• Concrete Waterproof Coating: This type of waterproofing is ideal for concrete or masonry walls and can’t be applied to painted surfaces. Use a heavy brush made with tampico bristles to apply the coating.
  • Silicate-Based Concrete Sealers: Only apply this waterproofing solution to walls that haven’t been painted or sealed. You can use either a brush or roller to apply the sealer, or you can spray it on. Once applied it will soak into the concrete or brick and create a waterproof surface. Usually these types of sealers can be painted over if you so choose.
  • Waterproofing Paint: This product is very similar to ordinary wall paint except that it needs to be applied much thicker. Use waterproofing paint for painted surfaces. Brush, roll, or spray  the paint on, using one gallon to cover 75 square feet (instead of the 300 square feet typical of standard paint).

Repair Cracks

Walk around the outside of your house and look for any cracks in the wall of your basement. If you spot any the first thing you should do is call a structural engineer or a foundation specialist to schedule an inspection. Cracks can do more than just let water in; they can compromise the structural integrity of your home, so make sure there are no serious problems before moving on

Assuming the cracks aren’t serious the next step is to patch them up. Deep cracks that go all the way through the wall are one of the most common causes of leaks, so you’ll want to take care of these. To repair a crack, follow these steps:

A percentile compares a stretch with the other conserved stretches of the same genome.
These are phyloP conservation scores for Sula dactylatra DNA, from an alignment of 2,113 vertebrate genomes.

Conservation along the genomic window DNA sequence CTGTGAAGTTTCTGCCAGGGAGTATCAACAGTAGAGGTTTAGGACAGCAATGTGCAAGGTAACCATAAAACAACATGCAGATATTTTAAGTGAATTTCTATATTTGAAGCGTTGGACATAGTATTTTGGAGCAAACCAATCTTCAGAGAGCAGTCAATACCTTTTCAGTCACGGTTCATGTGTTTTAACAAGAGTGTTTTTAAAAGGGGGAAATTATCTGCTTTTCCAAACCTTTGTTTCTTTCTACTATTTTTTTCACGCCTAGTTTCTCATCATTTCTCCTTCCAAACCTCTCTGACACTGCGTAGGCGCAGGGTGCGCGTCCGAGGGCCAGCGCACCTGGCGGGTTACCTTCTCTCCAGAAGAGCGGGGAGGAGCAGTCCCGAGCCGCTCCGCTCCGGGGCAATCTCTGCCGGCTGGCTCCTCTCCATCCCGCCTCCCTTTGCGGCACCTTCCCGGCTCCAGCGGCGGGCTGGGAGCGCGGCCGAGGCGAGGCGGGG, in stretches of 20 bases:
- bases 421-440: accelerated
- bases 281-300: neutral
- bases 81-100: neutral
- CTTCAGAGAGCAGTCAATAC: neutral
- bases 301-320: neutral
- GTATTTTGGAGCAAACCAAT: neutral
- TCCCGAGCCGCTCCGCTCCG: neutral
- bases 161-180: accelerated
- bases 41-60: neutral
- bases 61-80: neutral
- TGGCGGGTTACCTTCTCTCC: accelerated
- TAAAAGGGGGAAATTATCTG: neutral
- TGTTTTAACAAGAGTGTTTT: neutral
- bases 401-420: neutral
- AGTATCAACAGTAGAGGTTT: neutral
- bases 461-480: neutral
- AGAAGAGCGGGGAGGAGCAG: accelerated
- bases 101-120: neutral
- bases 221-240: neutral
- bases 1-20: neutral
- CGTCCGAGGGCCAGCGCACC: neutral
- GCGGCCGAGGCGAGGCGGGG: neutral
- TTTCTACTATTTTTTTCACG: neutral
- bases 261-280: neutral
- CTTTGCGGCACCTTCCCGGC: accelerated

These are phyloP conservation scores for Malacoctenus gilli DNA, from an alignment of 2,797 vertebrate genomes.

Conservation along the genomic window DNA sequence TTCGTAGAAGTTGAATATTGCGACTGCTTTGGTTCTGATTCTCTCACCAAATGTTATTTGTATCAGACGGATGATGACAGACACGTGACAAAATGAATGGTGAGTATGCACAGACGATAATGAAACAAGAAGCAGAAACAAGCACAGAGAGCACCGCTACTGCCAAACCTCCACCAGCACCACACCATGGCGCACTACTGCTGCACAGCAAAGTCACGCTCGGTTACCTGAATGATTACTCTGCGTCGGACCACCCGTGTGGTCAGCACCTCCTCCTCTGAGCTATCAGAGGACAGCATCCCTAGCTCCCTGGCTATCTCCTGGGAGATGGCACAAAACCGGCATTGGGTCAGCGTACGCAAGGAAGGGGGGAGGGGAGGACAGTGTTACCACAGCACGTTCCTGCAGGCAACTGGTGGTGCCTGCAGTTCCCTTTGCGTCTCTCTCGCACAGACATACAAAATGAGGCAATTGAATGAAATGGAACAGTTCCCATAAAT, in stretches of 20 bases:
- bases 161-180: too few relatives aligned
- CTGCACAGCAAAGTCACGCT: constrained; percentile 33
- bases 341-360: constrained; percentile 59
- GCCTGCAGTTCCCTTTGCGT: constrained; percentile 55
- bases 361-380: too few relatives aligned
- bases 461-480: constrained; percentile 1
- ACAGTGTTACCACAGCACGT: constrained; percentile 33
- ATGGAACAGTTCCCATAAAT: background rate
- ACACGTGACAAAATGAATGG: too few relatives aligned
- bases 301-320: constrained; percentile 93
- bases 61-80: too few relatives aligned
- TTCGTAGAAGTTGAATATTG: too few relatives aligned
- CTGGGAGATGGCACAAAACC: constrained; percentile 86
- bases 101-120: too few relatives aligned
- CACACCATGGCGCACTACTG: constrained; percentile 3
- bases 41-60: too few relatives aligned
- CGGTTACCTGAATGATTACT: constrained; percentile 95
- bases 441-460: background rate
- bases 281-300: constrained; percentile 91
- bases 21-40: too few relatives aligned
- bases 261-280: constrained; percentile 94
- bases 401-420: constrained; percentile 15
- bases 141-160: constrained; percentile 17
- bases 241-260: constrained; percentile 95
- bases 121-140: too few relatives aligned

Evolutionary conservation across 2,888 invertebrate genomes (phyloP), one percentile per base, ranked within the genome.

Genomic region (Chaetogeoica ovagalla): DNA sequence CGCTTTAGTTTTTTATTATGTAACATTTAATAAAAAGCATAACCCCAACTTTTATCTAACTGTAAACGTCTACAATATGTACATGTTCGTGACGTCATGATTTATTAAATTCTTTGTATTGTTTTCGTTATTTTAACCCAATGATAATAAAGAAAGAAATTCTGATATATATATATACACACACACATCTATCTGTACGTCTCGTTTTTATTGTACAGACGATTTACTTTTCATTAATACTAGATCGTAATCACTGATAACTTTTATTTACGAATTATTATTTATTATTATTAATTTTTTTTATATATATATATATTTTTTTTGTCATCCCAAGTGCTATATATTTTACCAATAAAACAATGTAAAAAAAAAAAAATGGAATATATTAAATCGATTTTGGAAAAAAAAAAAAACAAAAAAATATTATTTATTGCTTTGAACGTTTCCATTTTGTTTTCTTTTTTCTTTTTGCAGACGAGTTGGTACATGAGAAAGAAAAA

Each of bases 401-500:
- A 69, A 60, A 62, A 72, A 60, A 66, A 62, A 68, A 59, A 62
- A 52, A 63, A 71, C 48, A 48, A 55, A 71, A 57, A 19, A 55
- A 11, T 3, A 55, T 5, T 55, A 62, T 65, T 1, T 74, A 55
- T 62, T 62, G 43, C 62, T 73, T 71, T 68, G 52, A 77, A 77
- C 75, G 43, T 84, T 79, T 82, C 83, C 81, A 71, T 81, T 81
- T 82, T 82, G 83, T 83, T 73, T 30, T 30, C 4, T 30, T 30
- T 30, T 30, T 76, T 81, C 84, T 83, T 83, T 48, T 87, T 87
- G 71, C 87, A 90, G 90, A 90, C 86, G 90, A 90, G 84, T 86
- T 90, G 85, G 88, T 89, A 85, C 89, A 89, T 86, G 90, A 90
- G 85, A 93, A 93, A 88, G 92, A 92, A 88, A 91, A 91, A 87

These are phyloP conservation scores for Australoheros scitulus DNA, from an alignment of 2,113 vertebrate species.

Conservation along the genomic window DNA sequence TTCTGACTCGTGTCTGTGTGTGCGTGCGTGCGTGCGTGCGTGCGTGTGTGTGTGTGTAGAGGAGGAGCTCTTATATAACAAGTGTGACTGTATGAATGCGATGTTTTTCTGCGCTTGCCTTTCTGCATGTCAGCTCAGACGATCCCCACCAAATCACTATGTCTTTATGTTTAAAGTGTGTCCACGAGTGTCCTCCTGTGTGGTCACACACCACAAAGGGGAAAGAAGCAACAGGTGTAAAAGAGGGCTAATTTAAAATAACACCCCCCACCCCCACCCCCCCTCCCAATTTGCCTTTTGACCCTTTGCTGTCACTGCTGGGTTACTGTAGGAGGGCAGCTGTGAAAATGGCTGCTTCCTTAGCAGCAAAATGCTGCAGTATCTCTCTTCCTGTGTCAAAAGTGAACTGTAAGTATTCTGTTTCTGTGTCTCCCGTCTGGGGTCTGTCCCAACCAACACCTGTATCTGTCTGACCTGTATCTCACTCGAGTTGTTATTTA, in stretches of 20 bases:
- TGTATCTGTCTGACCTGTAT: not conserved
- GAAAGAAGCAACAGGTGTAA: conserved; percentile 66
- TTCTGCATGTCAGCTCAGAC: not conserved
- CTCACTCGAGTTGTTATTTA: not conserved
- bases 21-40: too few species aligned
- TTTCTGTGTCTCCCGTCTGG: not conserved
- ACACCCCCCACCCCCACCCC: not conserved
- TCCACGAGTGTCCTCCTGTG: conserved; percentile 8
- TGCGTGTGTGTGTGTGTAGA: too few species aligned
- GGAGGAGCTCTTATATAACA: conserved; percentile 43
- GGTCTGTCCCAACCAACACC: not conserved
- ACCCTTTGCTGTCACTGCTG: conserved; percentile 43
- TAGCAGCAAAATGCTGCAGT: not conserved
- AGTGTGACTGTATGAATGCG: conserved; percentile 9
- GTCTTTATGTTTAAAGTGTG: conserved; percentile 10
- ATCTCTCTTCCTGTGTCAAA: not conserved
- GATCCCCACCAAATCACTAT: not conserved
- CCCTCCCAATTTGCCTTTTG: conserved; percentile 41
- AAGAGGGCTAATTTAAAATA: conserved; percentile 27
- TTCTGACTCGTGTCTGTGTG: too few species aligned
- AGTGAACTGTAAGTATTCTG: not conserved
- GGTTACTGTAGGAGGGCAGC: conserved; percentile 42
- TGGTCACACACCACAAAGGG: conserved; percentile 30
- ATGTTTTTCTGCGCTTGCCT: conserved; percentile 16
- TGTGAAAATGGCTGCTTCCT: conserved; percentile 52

1. Clean the area and get rid of any loose chips.For stubborn debris use a small sledgehammer and a cold chisel to remove it.
  2.  A vinyl concrete patch is a good choice for fixing cracks in your foundation. Mix the patch to the consistency of a thin paste and add latex instead of water to give it some added elasticity and adhesion. Don’t mix too much at once, as these products tend to dry quickly.
  3. Wet the crack with water before installing the patching product. This will prevent the moisture in the patch material from being drawn out by dry concrete, which can prevent the patch material from forming a solid bond and lead to cracks.
  4. Use a trowel to smooth out the patch material and level it with the walls of your foundation.

Install a French Drain

For serious water problems you might want to consider installing a French drain. This is a drainage system that consists of a continuous system of piping, running beneath the floor of the basement and along the entire perimeter of the basement. The pipe is surrounded by coarse gravel and is perforated to let water inside. The water is then removed by a sump pump. For more information on how to install a French drain, click here.

Inject Hydroclay Around Your Foundation

Hydroclay injection can be a very effective waterproofing technique, but it’s not really a DIY job, so you’ll likely need to hire a professional. The clay is pumped into the voids and pathways water uses to get inside your foundation to keep your basement dry. Hydroclay’s excellent water absorption abilities means it draws water in and helps seals your basement from the outside.